Remember, remember, the month of November. Why? Because this is the month we’re telling you that your qualification can blow up your career like a glorious display of fireworks. Gone are the days when a degree or diploma could only be used in the field you studied. Turns out, there’s much more you can do with your qualification than you may think. Have a look.

Arts/humanities qualifications

Considering the rate at which job automation, artificial intelligence and global outsourcing are becoming a reality, it’s probably not long before many currently coveted trades become obsolete. But, the skills you develop when doing a BA often aren’t in a trade. Instead, they teach you how to think and innovate – something computers are unlikely to achieve in the short term.

Beyond the unlimited potential of your elastic brain, your arts degree can also open doors to careers like: accessory design, art book editing, automobile design, book jacket design, copywriting, forensic art, goldsmithery, industrial design, marine architecture, teachers’ assistance, theme park design, web design, and many, many more.

A history degree

History qualifications aren’t very popular. Probably because of their perceived limitations. The obvious streams you could go into in the old days were usually restricted to academia, archiving and teaching. But, did you know that a degree in history can open doors into fields like politics, business, marketing, and law? Have a look at what says about it.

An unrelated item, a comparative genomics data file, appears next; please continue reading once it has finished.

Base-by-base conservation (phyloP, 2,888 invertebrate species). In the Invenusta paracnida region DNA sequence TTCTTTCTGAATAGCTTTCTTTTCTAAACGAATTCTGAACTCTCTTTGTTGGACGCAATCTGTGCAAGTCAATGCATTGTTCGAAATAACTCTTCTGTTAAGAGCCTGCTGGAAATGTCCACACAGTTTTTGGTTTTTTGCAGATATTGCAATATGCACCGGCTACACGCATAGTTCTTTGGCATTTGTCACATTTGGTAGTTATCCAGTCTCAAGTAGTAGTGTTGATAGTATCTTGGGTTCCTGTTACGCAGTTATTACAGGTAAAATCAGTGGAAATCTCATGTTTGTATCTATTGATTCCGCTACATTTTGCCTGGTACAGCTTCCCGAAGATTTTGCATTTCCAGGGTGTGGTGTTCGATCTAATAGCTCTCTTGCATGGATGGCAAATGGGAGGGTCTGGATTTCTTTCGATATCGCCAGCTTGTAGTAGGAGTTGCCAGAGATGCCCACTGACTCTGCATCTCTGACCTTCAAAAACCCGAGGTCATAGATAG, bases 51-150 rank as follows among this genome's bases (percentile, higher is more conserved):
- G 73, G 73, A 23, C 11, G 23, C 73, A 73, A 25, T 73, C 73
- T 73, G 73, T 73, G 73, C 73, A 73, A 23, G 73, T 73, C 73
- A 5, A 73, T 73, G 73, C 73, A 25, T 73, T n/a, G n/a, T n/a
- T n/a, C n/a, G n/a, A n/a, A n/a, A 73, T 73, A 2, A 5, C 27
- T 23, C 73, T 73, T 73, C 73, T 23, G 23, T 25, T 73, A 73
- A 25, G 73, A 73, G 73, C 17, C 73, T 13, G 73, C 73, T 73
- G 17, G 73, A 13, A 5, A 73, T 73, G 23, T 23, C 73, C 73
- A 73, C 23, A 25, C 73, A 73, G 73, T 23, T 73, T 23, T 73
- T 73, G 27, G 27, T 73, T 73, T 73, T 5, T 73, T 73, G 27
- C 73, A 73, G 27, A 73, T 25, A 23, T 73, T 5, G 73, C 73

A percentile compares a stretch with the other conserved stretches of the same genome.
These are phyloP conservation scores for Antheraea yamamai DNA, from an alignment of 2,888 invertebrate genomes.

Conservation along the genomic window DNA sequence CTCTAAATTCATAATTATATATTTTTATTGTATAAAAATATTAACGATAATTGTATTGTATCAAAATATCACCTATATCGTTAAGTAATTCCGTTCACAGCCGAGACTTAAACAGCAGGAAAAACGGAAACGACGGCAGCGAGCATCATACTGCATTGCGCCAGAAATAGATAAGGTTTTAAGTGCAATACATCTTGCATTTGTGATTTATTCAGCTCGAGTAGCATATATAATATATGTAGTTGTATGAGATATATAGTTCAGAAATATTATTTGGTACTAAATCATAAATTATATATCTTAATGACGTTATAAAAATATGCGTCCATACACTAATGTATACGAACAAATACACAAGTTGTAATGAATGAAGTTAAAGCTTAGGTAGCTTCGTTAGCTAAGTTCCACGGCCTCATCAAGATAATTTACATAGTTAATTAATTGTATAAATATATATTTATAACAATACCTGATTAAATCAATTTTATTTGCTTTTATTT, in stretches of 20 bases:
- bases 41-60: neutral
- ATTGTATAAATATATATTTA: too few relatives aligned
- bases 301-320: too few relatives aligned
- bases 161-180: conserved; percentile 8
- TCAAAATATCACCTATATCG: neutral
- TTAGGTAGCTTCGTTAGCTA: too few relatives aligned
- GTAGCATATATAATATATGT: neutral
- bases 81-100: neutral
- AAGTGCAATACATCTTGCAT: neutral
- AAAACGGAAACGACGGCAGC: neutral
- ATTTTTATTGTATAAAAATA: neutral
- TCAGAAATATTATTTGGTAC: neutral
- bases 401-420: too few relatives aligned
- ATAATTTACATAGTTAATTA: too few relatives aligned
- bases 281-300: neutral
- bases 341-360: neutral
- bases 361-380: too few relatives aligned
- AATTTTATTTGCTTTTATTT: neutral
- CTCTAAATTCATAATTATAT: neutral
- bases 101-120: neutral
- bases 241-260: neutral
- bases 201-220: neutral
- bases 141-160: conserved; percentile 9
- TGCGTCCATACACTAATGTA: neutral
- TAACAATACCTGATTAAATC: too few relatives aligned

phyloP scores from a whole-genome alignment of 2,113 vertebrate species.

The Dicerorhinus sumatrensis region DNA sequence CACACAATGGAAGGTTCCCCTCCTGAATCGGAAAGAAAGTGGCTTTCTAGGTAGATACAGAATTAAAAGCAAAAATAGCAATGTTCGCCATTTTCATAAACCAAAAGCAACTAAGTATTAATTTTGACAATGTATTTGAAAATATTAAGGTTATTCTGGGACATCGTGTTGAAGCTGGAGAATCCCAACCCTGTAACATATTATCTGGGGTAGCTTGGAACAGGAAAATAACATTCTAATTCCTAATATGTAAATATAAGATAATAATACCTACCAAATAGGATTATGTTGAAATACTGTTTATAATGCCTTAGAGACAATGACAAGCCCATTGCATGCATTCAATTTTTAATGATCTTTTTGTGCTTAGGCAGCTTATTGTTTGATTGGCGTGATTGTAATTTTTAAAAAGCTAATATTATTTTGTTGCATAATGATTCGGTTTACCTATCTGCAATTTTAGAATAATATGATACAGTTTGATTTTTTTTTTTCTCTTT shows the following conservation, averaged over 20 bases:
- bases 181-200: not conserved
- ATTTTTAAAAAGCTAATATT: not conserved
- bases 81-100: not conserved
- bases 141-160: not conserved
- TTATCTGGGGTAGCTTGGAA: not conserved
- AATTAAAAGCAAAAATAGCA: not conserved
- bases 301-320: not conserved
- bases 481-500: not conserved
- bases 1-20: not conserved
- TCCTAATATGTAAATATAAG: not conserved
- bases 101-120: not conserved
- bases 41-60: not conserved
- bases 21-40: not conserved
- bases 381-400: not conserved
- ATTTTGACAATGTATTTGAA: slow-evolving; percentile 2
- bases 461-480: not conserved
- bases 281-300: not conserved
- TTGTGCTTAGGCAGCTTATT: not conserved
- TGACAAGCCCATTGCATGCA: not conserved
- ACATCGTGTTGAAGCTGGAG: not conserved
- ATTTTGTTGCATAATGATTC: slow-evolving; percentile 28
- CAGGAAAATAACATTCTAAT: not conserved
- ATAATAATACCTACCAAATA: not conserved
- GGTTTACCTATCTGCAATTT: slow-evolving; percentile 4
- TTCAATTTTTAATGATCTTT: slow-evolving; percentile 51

No degrees at all

These days, it’s hard to get a foot into the working world with a degree (and no experience), let alone without one. But, even with the challenging jobs market, there are multiple careers that don’t require a traditional qualification. These include: web development, administration, paralegal assistance, insurance brokerage, real estate brokerage, tax administration…

If there’s a field you’re interested in, do some research. Chances are, you can work your way into something incredible if you know where to look and who to ask.

Who really knows what they want to do with their lives when they’re 18? Uh, very few people. Bottom line? Your qualification doesn’t have to be a life sentence.